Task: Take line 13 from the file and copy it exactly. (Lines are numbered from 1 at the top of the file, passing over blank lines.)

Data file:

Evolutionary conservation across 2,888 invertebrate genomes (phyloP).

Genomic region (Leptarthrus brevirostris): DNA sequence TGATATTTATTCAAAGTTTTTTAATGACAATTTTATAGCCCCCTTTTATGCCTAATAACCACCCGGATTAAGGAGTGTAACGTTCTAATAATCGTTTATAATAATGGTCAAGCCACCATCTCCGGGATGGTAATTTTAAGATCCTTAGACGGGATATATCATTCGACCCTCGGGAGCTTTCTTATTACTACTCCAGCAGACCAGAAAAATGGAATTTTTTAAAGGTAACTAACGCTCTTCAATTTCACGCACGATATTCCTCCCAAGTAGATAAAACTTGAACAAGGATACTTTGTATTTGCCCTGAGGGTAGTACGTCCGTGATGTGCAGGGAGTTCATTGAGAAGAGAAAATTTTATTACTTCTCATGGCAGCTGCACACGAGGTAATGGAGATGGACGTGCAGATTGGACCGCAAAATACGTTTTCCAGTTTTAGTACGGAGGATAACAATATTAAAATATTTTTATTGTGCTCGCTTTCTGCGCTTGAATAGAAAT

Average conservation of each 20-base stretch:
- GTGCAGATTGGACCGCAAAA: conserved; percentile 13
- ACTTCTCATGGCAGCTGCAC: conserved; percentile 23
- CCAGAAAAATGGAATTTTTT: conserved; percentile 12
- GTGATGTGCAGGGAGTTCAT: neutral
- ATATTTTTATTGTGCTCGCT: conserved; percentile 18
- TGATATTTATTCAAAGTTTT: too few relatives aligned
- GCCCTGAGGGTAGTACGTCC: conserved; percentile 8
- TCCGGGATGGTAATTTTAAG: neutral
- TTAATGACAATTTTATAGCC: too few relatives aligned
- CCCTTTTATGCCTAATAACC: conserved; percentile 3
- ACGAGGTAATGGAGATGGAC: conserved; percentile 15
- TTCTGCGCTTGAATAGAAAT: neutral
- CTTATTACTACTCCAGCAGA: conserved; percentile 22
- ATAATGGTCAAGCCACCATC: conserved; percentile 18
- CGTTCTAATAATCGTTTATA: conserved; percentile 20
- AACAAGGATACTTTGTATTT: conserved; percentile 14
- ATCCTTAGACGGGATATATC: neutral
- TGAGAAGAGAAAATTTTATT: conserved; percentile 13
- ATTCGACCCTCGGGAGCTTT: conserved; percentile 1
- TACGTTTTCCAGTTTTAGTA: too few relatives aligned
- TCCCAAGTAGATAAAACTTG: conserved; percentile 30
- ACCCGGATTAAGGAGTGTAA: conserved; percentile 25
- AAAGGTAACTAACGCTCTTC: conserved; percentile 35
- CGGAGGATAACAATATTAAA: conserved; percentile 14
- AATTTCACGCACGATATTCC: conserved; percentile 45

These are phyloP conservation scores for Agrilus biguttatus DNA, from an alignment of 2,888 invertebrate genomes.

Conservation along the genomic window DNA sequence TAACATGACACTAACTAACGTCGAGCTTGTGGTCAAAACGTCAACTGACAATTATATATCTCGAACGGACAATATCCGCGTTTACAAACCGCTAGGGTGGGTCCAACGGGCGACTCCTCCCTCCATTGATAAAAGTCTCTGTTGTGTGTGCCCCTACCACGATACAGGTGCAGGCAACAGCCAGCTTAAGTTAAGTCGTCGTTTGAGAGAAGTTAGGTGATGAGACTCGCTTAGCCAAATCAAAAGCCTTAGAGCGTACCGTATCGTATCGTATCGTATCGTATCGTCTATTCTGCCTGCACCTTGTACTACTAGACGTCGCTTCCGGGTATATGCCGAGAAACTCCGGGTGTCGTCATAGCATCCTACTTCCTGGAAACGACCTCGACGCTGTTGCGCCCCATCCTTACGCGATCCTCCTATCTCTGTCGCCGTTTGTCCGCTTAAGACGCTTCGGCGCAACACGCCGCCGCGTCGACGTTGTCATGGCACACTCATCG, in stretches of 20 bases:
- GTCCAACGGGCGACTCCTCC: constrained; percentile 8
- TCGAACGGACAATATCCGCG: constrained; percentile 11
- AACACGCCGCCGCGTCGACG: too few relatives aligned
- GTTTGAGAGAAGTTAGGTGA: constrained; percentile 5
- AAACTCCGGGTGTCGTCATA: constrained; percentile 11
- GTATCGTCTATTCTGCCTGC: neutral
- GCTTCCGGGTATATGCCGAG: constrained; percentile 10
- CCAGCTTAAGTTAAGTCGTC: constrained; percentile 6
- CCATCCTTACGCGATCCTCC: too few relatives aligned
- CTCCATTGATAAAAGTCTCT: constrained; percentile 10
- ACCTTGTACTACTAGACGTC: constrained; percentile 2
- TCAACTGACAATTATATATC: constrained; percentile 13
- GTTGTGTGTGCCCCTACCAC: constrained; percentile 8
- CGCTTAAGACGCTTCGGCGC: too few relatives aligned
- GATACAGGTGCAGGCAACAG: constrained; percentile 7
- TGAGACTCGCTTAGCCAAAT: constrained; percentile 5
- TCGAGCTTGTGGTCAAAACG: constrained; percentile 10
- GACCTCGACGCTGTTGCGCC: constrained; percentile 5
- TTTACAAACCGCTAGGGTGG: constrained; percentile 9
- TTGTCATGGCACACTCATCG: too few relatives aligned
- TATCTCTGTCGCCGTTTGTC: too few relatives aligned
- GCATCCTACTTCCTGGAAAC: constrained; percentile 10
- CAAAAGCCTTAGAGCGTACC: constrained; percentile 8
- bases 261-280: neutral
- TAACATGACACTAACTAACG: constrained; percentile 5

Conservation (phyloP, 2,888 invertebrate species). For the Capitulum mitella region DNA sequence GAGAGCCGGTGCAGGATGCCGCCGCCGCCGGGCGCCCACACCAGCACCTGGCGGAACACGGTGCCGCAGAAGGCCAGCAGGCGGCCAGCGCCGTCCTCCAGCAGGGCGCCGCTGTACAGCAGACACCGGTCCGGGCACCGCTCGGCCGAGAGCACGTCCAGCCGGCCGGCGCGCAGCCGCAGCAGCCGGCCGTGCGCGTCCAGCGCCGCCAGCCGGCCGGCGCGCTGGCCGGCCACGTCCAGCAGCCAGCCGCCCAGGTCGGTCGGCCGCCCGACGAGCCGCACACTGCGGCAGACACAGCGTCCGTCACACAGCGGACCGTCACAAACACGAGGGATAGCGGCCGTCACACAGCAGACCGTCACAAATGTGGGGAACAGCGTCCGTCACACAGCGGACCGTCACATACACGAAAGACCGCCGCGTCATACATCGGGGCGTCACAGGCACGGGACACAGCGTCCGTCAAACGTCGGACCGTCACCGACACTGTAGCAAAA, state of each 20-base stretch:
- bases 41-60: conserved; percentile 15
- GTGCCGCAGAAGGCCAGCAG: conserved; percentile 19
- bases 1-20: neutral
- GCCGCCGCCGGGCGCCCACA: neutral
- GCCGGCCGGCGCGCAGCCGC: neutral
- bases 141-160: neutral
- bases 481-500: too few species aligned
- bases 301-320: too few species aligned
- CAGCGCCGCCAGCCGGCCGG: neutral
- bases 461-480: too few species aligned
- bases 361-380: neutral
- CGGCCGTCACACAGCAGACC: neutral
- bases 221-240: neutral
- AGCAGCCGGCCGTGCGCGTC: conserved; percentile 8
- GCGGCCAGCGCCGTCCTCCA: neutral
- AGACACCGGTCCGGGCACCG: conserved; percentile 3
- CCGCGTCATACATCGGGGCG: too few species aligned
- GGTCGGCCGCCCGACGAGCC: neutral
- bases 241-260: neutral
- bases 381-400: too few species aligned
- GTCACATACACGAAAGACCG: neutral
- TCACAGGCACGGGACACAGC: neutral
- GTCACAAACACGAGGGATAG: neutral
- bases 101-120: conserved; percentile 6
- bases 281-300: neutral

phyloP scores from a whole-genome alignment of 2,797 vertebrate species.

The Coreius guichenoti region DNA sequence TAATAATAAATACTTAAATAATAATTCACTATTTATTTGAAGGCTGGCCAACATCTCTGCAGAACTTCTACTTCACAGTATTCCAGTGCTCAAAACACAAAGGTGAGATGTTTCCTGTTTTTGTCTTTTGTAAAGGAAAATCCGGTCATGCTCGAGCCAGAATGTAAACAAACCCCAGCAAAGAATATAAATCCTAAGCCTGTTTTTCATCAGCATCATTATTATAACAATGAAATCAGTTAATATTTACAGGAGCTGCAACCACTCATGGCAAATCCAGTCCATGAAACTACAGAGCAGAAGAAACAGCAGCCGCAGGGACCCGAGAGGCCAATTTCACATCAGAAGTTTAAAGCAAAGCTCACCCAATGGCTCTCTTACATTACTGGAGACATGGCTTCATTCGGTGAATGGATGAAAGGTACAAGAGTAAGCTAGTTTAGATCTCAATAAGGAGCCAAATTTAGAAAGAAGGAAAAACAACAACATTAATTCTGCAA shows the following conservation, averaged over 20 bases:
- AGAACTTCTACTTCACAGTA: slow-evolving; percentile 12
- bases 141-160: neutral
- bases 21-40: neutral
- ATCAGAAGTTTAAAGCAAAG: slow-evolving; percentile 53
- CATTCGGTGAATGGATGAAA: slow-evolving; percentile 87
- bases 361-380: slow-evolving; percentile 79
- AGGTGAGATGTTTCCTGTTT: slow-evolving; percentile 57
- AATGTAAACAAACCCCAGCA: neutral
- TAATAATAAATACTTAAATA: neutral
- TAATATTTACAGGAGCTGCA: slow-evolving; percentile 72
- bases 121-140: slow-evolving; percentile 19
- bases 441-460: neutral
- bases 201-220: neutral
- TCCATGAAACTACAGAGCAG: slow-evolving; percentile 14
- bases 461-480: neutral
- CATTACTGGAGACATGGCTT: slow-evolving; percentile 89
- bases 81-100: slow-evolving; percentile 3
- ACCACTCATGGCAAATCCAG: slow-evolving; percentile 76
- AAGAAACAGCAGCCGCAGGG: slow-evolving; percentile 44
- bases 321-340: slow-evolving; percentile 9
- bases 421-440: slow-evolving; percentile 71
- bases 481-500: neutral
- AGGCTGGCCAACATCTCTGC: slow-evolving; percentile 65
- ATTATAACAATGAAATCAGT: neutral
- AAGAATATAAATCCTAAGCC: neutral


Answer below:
- CCCTTTTATGCCTAATAACC: conserved; percentile 3